Garage Workshop Build: Installing a Mini-Split Ductless Air-conditioner
by Patrick Harper - Blood, Sweat, and Sawdust
No more sweating profusely over expensive cast iron tools. No more miserable summer days in the shop. All thanks to my Mitsubishi mini-split ductless air-conditioner and the nice HVAC guys who turned up the system yesterday afternoon.
Ductless, split heat-pumps (also known as mini-splits) are the new standard in efficient heating and air. These consist of an indoor unit (found in wall mount, flush-mount, and ceiling mount varieties) and an outdoor unit. They are more expensive than tradition units, but pay for themselves with reduced energy costs. Their benefits include, but are not limited to: reduced energy costs, less noise, and improved comfort.
If you’re thinking about getting one for your workshop, do the legwork yourself to offset some of the cost. I installed my system for about half the cost a professional quoted. I purchased my equipment from a reputable online seller and had professionals test, vacuum, and connect the lines.
The indoor unit mounts to a wall bracket. I attached the wall bracket using five screws. I secured two screws to studs, and the others into drywall anchors. The wall bracket includes a guide that helps you locate the 3″ hole you will need to drill through your wall for the refrigerant lines.
Once I had the bracket mounted, I carefully drilled my hole and installed a wall sleeve that came with my installation kit. The hole should slope slightly downwards to make sure drainage from the condensate line. Then, I passed the refrigerant and condensate lines through the hole and attached the indoor unit to the bracket.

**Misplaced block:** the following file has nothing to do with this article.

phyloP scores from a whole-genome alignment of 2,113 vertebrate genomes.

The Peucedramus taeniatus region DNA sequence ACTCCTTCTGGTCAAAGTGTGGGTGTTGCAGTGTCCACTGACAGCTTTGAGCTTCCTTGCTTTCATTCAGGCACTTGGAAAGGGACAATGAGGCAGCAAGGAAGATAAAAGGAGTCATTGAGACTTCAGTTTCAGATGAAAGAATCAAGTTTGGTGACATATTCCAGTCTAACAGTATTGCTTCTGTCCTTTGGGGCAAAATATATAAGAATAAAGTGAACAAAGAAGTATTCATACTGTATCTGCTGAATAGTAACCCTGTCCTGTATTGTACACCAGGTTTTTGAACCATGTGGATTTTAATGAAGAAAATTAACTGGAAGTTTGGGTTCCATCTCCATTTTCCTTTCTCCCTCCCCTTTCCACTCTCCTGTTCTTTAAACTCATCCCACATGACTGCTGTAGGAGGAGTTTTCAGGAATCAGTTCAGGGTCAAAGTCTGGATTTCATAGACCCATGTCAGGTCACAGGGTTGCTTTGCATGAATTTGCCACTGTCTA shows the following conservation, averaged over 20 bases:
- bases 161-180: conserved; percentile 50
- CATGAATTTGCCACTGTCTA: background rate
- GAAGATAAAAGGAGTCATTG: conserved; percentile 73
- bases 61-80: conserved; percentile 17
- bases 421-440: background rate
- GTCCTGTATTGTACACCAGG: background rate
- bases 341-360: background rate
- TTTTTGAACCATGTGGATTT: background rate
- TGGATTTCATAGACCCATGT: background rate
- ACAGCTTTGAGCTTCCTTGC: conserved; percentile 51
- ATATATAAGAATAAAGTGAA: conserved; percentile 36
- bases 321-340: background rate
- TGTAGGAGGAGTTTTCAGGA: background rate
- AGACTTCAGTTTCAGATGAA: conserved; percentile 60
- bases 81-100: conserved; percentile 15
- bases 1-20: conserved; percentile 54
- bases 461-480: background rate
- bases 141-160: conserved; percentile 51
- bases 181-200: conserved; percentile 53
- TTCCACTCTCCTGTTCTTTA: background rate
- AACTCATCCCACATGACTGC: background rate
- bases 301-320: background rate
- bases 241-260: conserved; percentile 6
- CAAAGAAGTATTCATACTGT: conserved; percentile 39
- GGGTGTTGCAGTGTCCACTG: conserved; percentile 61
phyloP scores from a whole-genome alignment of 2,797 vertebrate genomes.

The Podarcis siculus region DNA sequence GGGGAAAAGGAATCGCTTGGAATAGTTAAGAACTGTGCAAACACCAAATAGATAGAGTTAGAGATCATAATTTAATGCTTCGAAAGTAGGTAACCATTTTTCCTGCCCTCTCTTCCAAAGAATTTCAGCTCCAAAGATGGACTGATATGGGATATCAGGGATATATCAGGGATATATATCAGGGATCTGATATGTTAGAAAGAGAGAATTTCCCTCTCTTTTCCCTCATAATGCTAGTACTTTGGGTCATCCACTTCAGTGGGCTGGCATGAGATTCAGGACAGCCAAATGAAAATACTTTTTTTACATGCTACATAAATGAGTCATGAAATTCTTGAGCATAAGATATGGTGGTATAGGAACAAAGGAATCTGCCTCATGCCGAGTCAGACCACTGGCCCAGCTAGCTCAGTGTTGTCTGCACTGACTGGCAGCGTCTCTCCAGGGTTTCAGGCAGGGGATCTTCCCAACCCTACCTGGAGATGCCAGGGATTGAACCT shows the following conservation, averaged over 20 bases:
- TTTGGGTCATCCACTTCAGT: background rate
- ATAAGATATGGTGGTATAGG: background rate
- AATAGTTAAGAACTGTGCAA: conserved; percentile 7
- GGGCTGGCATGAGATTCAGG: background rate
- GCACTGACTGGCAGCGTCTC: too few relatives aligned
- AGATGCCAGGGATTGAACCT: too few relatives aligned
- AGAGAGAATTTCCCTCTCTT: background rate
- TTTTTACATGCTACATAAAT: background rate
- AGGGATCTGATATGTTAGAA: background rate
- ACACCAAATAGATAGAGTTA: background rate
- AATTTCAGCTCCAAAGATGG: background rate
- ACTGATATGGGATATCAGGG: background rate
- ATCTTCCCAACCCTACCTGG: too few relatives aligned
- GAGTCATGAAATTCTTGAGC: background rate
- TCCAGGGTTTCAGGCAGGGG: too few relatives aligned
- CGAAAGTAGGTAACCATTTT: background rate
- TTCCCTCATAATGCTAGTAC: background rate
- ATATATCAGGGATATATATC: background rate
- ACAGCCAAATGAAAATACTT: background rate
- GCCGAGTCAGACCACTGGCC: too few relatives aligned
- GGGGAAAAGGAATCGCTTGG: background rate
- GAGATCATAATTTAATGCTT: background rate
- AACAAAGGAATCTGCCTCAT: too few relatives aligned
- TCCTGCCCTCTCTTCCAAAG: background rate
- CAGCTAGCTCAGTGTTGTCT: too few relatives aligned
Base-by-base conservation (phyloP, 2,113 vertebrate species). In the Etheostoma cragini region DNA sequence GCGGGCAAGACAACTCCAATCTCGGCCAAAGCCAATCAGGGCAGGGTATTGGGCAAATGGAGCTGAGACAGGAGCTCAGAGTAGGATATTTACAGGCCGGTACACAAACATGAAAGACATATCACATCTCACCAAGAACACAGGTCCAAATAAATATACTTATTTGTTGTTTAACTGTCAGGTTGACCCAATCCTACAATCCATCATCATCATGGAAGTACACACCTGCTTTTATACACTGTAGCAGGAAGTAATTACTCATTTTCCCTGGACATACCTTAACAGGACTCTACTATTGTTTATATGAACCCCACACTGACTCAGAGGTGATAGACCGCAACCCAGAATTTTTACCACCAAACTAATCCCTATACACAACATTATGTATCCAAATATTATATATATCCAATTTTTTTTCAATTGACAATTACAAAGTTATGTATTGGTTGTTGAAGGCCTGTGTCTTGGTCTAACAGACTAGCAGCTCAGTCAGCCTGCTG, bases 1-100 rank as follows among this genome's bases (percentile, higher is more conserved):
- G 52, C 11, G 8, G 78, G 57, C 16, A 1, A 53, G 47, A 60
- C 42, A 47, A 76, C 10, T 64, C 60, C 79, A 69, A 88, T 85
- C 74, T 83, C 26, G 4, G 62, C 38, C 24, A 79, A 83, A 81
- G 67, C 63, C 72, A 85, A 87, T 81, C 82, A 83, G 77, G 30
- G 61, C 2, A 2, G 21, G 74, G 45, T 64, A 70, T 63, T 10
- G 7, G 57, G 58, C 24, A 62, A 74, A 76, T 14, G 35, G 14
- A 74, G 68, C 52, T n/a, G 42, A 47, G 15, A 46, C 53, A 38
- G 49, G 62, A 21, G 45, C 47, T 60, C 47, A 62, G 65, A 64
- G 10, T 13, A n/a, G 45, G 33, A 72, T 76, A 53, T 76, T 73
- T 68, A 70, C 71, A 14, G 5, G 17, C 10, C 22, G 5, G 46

Next, I installed a line hide kit on the outside of the house and connected all of my electrical wires. The installation kit I purchased from the online retailer included both wires I needed. One connects the outdoor unit to the disconnect box. It uses water proof connections and supplies power to the entire system. The other wire connects the outdoor unit to the indoor unit. The terminals on both units are color coded and hard to mess up. I also installed a surge protector to the disconnect for added security.
I installed the outdoor unit on an equipment pad. It’s made of hard plastic and does a good job of stabilizing the outdoor unit and absorbing some sound.
It took the HVAC professionals about an hour and a half to connect the refrigerant lines and turn up the system. The system works flawlessly. It’s so quiet, it’s hard to even tell when it’s running.
I purchased all of my equipment from www.eComfort.com. I am very happy with the service I’ve received from them so far, and highly recommend them.
For the rest of the workshop build, check out the garage workshop build index.